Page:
By getting an early start on building your investments in your career you stretch out your investment horizon. This allows you to achieve a return that approaches long term historical averages (as opposed to short investment horizons where asset returns are more volatile).  It also allows for compounded returns on your investment – which is one of the most powerful tools an investor can have. This basically means you are receiving a return on your prior investment returns, and as you stretch out the number of years you are investing then the compounding power continues to grow.

Let’s look at a quick example of two young professionals to see the benefits of extending your investment horizon:

  •  At age 25 both professionals have a starting salary of $50,000
  • Their employer provides a 5% matching 401(k) contribution
  • Each of them receives an average raise of 4% per year – slightly above inflation due to continued career advances and post graduate studies
  • Both will choose a 100% equity allocation due to their long term investment horizons, and over their  career they receive a 9.8% annual compounded investment return (based on Ibbotson data of large company stock returns from 1926-2011)

The only difference between these two will be that one chose to immediately begin participating in the 401(k) plan with a 10% salary deferral. The other chose to wait just 5 years until they were 30 years old to begin a 10% salary deferral. Both continued saving until they were 65 years old, and stuck with a 100% equity allocation over the entire investment period. The difference based on these assumptions: Almost $1.42 million. Over a period of those first 5 years the salary deferrals for the smart investor was just $27,000, but employer matches and compounding investment return power led to this massive difference in their 401(k) balance as they approached retirement. 

For many of you nearing retirement this piece isn’t helpful since time travel is still in the works. But, you likely have children or younger relatives who would really appreciate it if you helped them get on the right path. Maybe they won’t appreciate it now, but in 30-40 years when they have developed sizable wealth then you will certainly be their favorite relative.

Reach out to your advisor and we will be glad to review your retirement options at work as well as those of your younger relatives.

 

Travis Boyer, CFA

Financial Advisor

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as of January 15, 2013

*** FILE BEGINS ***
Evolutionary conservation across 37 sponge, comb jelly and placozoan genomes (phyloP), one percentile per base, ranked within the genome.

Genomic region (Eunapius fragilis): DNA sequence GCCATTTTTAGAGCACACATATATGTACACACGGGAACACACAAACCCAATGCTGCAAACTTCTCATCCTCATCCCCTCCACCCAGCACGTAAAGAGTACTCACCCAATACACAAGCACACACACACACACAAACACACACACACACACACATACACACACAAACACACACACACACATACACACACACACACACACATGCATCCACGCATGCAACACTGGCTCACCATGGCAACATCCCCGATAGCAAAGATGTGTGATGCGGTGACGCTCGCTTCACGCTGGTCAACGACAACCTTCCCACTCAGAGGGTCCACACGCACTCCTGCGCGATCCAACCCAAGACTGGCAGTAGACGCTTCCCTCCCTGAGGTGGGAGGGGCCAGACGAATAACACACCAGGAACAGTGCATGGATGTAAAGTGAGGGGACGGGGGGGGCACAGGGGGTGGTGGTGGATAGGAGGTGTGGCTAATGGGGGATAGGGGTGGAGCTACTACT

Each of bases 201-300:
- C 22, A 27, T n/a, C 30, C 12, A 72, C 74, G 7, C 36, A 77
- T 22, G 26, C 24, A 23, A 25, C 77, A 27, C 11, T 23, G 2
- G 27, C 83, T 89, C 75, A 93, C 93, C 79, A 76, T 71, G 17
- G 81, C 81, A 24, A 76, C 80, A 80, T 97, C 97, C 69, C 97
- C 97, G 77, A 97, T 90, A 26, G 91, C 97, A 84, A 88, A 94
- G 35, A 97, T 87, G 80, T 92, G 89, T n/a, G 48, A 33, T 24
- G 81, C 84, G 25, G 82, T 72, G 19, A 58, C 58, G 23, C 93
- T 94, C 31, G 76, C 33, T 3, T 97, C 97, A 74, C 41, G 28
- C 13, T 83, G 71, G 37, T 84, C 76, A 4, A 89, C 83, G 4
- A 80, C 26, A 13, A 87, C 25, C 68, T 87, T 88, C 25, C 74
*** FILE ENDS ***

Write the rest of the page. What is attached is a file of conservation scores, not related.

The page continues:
Total Return
Index 12 months YTD QTD MTD
Stocks        
Russell 3000 17.29% 3.55% 3.55% 3.55%
S&P 500 16.82% 3.30% 3.30% 3.30%
DJ Industrial Average 11.98% 3.37% 3.37% 3.37%
Nasdaq Composite 16.56% 3.03% 3.03% 3.03%
Russell 2000 17.48% 4.17% 4.17% 4.17%
EAFE Index* 17.08% 3.30% 3.30% 3.30%
*EAFE index does not include dividends.        
         
Bonds        
Barclays US Aggregate 3.64% -0.15% n/a -0.15%
Barclays Intermediate US Gov/Credit 3.47% -0.03% n/a -0.03%
Barclays Municipal  5.80% 0.70% n/a 0.70%
         
    Current   Prior
Commodity/Currency   Level   Level
         
Crude Oil    $93.97    $93.49
Natural Gas    $3.42    $3.23
Gold    $1,684.90    $1,693.60
Euro    $1.32    $1.32

Mark A. Lewis

Director of Operations

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2012 IRA Contribution Rules

The deadline to make IRA contributions for tax year 2012 is April 15, 2013.  The maximum contribution is $5,000 of earned income or $6,000 for those 50 and over.   These amounts increase to $5,500 and $6,500 respectively for tax year 2013.

There are income limits which determine whether you can deduct your Traditional IRA contribution or if you qualify to make a Roth contribution.  The following table gives the phase-out range for the most common circumstances. 

Do you qualify to deduct your Traditional IRA contribution?

 If your income is less than the beginning of the phase-out range, you qualify.  If your income is over the phase-out range, you do not.  If your income falls inside the range, you partially qualify.

 

Modified Adjusted Gross Income                                         Phase-Out Range

Single, participates in an employer-sponsored retirement plan

$58,000-$68,000

Married, participates in an employer-sponsored retirement plan

$92,000-$112,000

Married, your spouse participates in an employer-sponsored retirement plan, but you do not.

$173,000-$183,000

 

Do you qualify to contribute to a Roth IRA?

Single

$110,000-$125,000

Married, filing jointly

$173,000-$183,000

 If your filing status differs from those listed above, please contact your advisor and he or she can help you determine whether you qualify.

Tracy H. Allen, CFP®

Financial Advisor

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Market Update through 12/31/12

as of December 31, 2012        
  Total Return
Index 12 months YTD QTD Dec
Stocks        
Russell 3000 16.42% 16.42% 0.25% 1.23%
S&P 500 16.00% 16.00% -0.38% 0.91%
DJ Industrial Average 10.24% 10.24% -1.74% 0.79%
Nasdaq Composite 17.75% 17.75% -2.47% 0.63%
Russell 2000 16.35% 16.35% 1.85% 3.56%
EAFE Index* 13.55% 13.55% 6.17% 3.10%
*EAFE index does not include dividends.        
         
Bonds        
Barclays US Aggregate 4.22% 4.22% n/a -0.14%
Barclays Intermediate US Gov/Credit 3.89% 3.89% n/a -0.10%
Barclays Municipal  6.78% 6.78% n/a -1.24%
         
    Current   Prior
Commodity/Currency   Level   Level
         
Crude Oil    $93.49    $88.91
Natural Gas    $3.23    $3.56
Gold    $1,693.60    $1,710.90
Euro    $1.32    $1.30

Mark A. Lewis

Director of Operations